Fainting is a brief loss of consciousness due to a drop in blood flow to the brain. The episode most often lasts less than a couple of minutes and you usually recover from it quickly. The medical name for fainting is syncope.
Passed out; Lightheadedness - fainting; Syncope; Vasovagal episode
When you faint, you not only lose consciousness, you also lose muscle tone and the color in your face. Before fainting, you may feel weak, sweaty, or nauseated. You may have the sense that your vision is constricting (tunnel vision) or noises are fading into the background.
Fainting may occur while or after you:
Fainting can also be related to:
Other causes of fainting, some of which may be more serious, include:
If you have a history of fainting, follow your health care provider's instructions for how to prevent fainting. For example, if you know the situations that cause you to faint, avoid or change them.
Get up from a lying or seated position slowly. If having blood drawn makes you faint, tell your provider before having a blood test. Make sure that you are lying down when the test is done.
You can use these immediate treatment steps when someone has fainted:
When to Contact a Medical Professional
Call 911 if the person who fainted:
Even if it is not an emergency situation, you should be seen by a provider if you have never fainted before, if you faint often, or if you have new symptoms with fainting. Call for an appointment to be seen as soon as possible.
What to Expect at Your Office Visit
Your provider will ask questions to determine whether you simply fainted, or if something else happened (such as a seizure or heart rhythm disturbance), and to figure out the cause of the fainting episode. If someone saw the fainting episode, their description of the event may be helpful.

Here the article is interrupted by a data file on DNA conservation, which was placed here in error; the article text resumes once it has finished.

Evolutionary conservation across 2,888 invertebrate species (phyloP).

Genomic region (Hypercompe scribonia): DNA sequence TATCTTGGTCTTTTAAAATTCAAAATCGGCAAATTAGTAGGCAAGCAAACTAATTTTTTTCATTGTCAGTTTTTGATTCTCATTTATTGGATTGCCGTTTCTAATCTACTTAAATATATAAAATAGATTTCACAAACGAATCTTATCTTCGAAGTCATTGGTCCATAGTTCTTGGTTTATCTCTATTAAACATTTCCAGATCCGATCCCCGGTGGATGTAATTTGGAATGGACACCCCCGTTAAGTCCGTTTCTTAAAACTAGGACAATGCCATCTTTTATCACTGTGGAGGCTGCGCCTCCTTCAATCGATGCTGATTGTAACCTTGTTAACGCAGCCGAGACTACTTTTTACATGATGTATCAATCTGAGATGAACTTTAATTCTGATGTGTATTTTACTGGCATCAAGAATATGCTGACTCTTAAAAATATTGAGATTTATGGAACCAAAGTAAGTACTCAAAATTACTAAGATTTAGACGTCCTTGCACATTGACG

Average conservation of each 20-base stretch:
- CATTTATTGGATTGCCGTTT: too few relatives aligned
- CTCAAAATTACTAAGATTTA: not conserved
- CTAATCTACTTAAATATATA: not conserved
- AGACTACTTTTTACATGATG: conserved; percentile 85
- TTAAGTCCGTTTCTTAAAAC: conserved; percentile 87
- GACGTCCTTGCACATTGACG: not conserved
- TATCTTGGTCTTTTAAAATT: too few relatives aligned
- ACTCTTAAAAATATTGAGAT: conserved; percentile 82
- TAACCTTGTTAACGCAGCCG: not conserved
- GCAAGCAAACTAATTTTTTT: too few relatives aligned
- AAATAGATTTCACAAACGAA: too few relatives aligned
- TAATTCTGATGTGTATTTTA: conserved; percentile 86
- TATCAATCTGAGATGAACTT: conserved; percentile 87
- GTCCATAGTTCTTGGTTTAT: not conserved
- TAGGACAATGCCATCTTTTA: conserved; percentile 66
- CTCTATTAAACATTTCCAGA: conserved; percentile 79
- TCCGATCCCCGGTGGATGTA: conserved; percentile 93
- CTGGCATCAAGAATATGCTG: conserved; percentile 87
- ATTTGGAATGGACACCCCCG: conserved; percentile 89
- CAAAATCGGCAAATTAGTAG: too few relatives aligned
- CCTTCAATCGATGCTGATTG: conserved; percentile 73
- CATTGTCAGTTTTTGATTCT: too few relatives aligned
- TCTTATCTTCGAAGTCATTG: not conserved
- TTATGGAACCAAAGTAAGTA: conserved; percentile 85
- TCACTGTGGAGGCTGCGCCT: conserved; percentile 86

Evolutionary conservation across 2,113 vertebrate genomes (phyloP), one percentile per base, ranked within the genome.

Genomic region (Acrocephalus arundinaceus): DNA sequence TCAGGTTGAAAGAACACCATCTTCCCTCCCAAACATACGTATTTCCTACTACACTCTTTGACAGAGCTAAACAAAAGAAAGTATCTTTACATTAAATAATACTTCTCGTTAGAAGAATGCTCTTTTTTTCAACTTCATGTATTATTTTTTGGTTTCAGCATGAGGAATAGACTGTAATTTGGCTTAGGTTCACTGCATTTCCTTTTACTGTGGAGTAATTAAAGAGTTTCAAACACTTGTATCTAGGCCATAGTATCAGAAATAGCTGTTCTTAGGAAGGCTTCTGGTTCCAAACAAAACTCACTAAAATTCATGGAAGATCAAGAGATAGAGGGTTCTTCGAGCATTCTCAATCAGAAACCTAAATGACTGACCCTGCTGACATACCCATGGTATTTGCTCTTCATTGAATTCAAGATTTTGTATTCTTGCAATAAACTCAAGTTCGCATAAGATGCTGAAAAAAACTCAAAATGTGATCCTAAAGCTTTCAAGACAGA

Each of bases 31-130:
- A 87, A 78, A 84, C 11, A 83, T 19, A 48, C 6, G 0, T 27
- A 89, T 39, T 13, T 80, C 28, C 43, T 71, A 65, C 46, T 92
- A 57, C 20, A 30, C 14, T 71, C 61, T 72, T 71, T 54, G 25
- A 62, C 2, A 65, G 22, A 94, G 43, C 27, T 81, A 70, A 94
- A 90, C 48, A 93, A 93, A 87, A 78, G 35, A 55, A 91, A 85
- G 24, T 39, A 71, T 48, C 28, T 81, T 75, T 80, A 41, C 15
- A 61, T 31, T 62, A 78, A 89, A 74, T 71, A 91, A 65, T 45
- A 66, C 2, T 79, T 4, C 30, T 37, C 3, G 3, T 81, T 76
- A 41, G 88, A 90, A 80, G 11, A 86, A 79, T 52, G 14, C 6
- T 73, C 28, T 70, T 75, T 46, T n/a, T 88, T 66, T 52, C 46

The physical exam will focus on your heart, lungs, and nervous system. Your blood pressure may be checked while you are in different positions, such as lying down and standing. People with a suspected arrhythmia may need to be admitted to a hospital for testing.
Tests that may be ordered include:
Treatment depends on the cause of fainting.
Calkins H, Zipes DP. Hypotension and syncope. In: Zipes DP, Libby P, Bonow RO, Mann DL, Tomaselli GF, Braunwald E, eds. Braunwald's Heart Disease: A Textbook of Cardiovascular Medicine. 11th ed. Philadelphia, PA: Elsevier; 2019:chap 43.
De Lorenzo RA. Syncope. In: Walls RM, Hockberger RS, Gausche-Hill M, eds. Rosen's Emergency Medicine: Concepts and Clinical Practice. 9th ed. Philadelphia, PA: Elsevier; 2018:chap 12.
Walsh K, Hoffmayer K, Hamdan MH. Syncope: diagnosis and management. Curr Probl Cardiol. 2015;40(2):51-86. PMID: 25686850 www.ncbi.nlm.nih.gov/pubmed/25686850.
Review Date: 4/26/2019
Reviewed By: David C. Dugdale, III, MD, Professor of Medicine, Division of General Medicine, Department of Medicine, University of Washington School of Medicine. Also reviewed by David Zieve, MD, MHA, Medical Director, Brenda Conaway, Editorial Director, and the A.D.A.M. Editorial team.
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